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Old Mar 05, 2013, 11:04 AM
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Space? Is it possible?

ive been looking around at the distance from LRS, some claiming 111km! ive heard dragonlink can hit 30km quiet easy. is this true?

im more into height, id like to get up high and see everything!!

Redbull jumped from the stratos, which i think is around 25km? ive seen videos of 18,000ft FPV . would it be possible if your plane had enough battery to get up that sort of height? im also saying the weather is perfect not a cloud in sight. so far the limit seems to be VTX.

anyone know the best Vtx for height, i have a 1W 5.8 with CL which is only good for a few miles. but i know 5.8 isnt great with objects.

Does anyone use 2 Vtx in 1 plane? 1.3 and 5.8? or would the noise just ruin the signal on both?
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Old Mar 05, 2013, 11:14 AM
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most likely no. first issue is power to weight. more MAH batteries would mean more weight to haul up that high.

second, the air is really thin that high up. too thin for props to work efficiently. you'd have better luck with gas turbine engines (though they suffer up high too, just not nearly as much as propellers)

i think radio contact is the easiest part of hitting that height.
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Old Mar 05, 2013, 11:18 AM
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you could use weather balloons to haul your fpv plane up that high, then glide it down (glide to preserve your battery for control/vtx). you'd have to code your own arduino sketch to release before the balloon popped, else you'd have to fly with a huge weather balloon stuck on your plane
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Old Mar 05, 2013, 11:23 AM
Gravity is patient............
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Originally Posted by serrated View Post
most likely no. first issue is power to weight. more MAH batteries would mean more weight to haul up that high.

second, the air is really thin that high up. too thin for props to work efficiently. you'd have better luck with gas turbine engines (though they suffer up high too, just not nearly as much as propellers)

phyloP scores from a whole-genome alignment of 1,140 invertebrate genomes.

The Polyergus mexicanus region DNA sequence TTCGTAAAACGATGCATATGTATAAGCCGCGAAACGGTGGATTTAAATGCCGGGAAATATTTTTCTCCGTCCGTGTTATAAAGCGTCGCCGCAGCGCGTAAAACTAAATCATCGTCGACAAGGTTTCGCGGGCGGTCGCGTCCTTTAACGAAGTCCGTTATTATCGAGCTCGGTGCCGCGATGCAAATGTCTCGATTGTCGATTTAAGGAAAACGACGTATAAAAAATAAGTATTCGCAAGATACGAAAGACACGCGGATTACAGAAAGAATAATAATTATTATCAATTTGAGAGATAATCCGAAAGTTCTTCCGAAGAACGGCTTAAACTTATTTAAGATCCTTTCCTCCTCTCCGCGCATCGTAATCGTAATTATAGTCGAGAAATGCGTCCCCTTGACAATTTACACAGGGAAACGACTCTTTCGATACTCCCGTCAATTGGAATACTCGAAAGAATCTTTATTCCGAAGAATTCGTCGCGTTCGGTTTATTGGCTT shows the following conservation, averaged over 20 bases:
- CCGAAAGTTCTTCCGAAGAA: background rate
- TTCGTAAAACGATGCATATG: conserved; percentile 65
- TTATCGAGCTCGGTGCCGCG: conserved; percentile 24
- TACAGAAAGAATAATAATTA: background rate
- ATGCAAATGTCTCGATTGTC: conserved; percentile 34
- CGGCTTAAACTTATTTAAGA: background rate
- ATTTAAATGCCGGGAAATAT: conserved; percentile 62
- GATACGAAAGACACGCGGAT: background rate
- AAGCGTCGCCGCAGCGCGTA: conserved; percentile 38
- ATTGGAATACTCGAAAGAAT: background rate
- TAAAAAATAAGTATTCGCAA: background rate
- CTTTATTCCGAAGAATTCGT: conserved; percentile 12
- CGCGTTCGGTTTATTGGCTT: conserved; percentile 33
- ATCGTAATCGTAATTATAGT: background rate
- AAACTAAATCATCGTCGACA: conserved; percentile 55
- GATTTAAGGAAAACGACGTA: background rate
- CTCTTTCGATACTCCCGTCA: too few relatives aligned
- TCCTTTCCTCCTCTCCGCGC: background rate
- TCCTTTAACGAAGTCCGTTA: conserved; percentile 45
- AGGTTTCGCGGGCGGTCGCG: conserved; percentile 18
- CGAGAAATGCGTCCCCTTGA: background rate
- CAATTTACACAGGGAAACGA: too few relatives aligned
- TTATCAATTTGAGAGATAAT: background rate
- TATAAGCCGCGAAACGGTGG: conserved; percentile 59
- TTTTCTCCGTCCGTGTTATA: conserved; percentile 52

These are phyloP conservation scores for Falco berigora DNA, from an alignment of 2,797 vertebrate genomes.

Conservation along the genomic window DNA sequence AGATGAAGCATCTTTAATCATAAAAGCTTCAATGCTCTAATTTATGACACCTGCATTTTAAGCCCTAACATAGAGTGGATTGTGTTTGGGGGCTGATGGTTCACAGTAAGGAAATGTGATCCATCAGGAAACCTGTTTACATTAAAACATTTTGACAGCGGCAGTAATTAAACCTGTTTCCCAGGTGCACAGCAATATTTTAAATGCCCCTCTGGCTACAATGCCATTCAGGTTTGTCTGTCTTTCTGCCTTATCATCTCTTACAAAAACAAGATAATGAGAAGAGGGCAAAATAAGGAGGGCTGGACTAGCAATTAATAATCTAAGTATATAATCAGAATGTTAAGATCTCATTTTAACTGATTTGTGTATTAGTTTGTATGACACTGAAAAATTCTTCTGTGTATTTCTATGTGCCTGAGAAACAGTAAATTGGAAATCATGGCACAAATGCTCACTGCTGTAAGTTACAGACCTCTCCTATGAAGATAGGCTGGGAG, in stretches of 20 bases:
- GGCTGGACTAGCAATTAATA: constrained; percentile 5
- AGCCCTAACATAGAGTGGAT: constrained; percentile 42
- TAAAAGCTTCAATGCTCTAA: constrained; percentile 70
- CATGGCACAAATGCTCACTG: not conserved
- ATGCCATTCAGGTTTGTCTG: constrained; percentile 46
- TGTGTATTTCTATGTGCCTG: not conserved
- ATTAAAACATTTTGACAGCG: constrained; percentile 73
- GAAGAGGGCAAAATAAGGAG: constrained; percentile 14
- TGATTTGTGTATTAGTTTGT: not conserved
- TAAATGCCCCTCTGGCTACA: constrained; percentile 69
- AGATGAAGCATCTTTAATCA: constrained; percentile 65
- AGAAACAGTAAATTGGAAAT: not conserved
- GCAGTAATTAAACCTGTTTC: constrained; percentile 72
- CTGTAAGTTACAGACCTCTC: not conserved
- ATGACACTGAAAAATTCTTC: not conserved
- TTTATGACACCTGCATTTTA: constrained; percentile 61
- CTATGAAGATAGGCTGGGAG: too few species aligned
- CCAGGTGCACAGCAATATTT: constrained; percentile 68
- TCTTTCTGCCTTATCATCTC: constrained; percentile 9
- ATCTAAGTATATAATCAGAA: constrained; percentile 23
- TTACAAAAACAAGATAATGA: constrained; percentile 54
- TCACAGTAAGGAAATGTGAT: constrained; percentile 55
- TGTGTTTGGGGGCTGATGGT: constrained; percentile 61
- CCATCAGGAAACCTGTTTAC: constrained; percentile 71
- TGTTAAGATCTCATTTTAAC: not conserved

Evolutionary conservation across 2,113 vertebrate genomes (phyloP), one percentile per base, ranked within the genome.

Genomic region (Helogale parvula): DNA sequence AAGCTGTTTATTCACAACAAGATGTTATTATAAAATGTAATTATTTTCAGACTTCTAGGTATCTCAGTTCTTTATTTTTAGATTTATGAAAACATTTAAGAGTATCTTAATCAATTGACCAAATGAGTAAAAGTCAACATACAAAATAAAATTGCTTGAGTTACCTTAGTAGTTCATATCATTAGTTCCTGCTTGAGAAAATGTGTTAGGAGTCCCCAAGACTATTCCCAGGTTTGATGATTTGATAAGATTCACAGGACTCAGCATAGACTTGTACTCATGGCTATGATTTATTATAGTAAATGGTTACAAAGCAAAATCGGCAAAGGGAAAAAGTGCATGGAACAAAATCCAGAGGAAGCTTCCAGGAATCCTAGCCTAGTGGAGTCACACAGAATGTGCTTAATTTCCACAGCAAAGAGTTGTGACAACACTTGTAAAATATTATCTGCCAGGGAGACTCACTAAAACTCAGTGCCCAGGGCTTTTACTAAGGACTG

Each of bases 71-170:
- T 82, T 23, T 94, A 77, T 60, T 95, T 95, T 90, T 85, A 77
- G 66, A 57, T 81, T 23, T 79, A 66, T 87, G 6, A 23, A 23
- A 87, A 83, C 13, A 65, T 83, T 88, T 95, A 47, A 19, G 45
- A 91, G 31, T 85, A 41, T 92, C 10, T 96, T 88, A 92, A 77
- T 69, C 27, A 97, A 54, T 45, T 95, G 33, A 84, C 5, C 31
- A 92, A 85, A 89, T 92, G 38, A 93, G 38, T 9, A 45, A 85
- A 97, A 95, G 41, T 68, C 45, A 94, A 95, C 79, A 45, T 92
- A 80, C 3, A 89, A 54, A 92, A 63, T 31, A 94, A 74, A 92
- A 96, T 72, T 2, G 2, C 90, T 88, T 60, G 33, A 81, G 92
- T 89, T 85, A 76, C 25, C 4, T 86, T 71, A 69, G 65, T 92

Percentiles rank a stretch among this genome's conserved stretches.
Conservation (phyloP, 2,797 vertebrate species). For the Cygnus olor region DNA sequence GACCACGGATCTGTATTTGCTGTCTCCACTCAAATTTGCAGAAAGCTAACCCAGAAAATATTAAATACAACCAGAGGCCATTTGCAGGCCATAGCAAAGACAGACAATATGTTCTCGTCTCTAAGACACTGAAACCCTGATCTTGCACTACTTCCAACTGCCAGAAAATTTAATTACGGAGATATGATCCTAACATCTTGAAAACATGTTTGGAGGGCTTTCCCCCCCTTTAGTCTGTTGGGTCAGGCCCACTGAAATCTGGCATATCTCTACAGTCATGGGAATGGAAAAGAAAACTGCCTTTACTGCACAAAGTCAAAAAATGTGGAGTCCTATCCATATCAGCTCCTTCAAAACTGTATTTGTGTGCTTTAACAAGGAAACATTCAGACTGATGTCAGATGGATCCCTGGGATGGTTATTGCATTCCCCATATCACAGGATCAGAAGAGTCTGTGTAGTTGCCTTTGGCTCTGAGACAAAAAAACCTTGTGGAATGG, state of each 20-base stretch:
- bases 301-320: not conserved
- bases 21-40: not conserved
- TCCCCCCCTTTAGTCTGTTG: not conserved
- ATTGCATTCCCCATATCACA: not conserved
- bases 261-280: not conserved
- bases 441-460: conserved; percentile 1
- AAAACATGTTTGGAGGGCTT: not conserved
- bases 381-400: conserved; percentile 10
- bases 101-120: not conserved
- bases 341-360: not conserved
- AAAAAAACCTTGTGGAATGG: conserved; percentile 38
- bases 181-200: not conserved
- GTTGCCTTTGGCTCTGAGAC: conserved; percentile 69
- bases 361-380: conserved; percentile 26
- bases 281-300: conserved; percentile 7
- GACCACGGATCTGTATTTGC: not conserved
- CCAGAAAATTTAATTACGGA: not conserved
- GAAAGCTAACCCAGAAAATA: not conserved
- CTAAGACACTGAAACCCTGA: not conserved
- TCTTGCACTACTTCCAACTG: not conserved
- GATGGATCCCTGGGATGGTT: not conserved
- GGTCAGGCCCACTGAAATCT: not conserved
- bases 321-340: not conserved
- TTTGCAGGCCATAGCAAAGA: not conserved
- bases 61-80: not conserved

i think radio contact is the easiest part of hitting that height.
A normal turbine wouldn't work either it would flame out due to lack of O2. You'd have to bring O2 with you. But of course it wouldn't work in a vacuum anyway, nothing to push on. You'd have to use a space rocket, which actually performs the exposion outside the rocket canister, creating it's own pocket of atmosphere to push against.
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Old Mar 05, 2013, 11:24 AM
FPV FTW!!
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Its already been done. There was a team from Laos or something that got up to around 80,000 feet with a balloon and glided back down. They used Dragon Link and Dragon OSD.
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Old Mar 05, 2013, 11:29 AM
Mobius Cables... I got em'
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I have a flying wing that I am building for duration higher altitude flights at 7-10k feet using 1.2ghz. The problems come to play when you hit your null point. Look at antenna radiation patterns, most are a donut shape leaving the area above you lacking in reception.

There are a few options for extreme range/altitude but you should look into longer range systems/trackers/antennas.

I use dual frequencies on my camera plane, 1.2 for me, and 5.8 for the camera guy but that is usually within a mile. Why would you want both for just the pilot?

If you are looking at this, you should have a very good plan to avoid air traffic, have a very good return to home, stabilization, and a team of spotters/tracking equipment.

Currently the record for Altitude is 35,643ft (10863m) and that was an assisted launch from a weather balloon.

If you are serious, start researching aeronautics and fluid dynamics. you are going to need insane power to climb after the first ~20,000ft due to thinner air.

Good luck...
Chris
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Old Mar 05, 2013, 11:31 AM
Mobius Cables... I got em'
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Originally Posted by Rexnoobs247 View Post
80,000 feet with a balloon and glided back down.
Forgot about those guys... key words there is "TEAM" not one guy...
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Old Mar 05, 2013, 11:32 AM
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A normal turbine wouldn't work either it would flame out due to lack of O2. You'd have to bring O2 with you. But of course it wouldn't work in a vacuum anyway, nothing to push on. You'd have to use a space rocket, which actually performs the exposion outside the rocket canister, creating it's own pocket of atmosphere to push against.
oh, i assumed it would, considering the SR-71 blackbird requires a spacesuit to fly at max altitude lol. but i guess the key word is "normal" turbine.
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Old Mar 05, 2013, 11:34 AM
Mobius Cables... I got em'
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oh, i assumed it would, considering the SR-71 blackbird requires a spacesuit to fly at max altitude lol. but i guess the key word is "normal" turbine.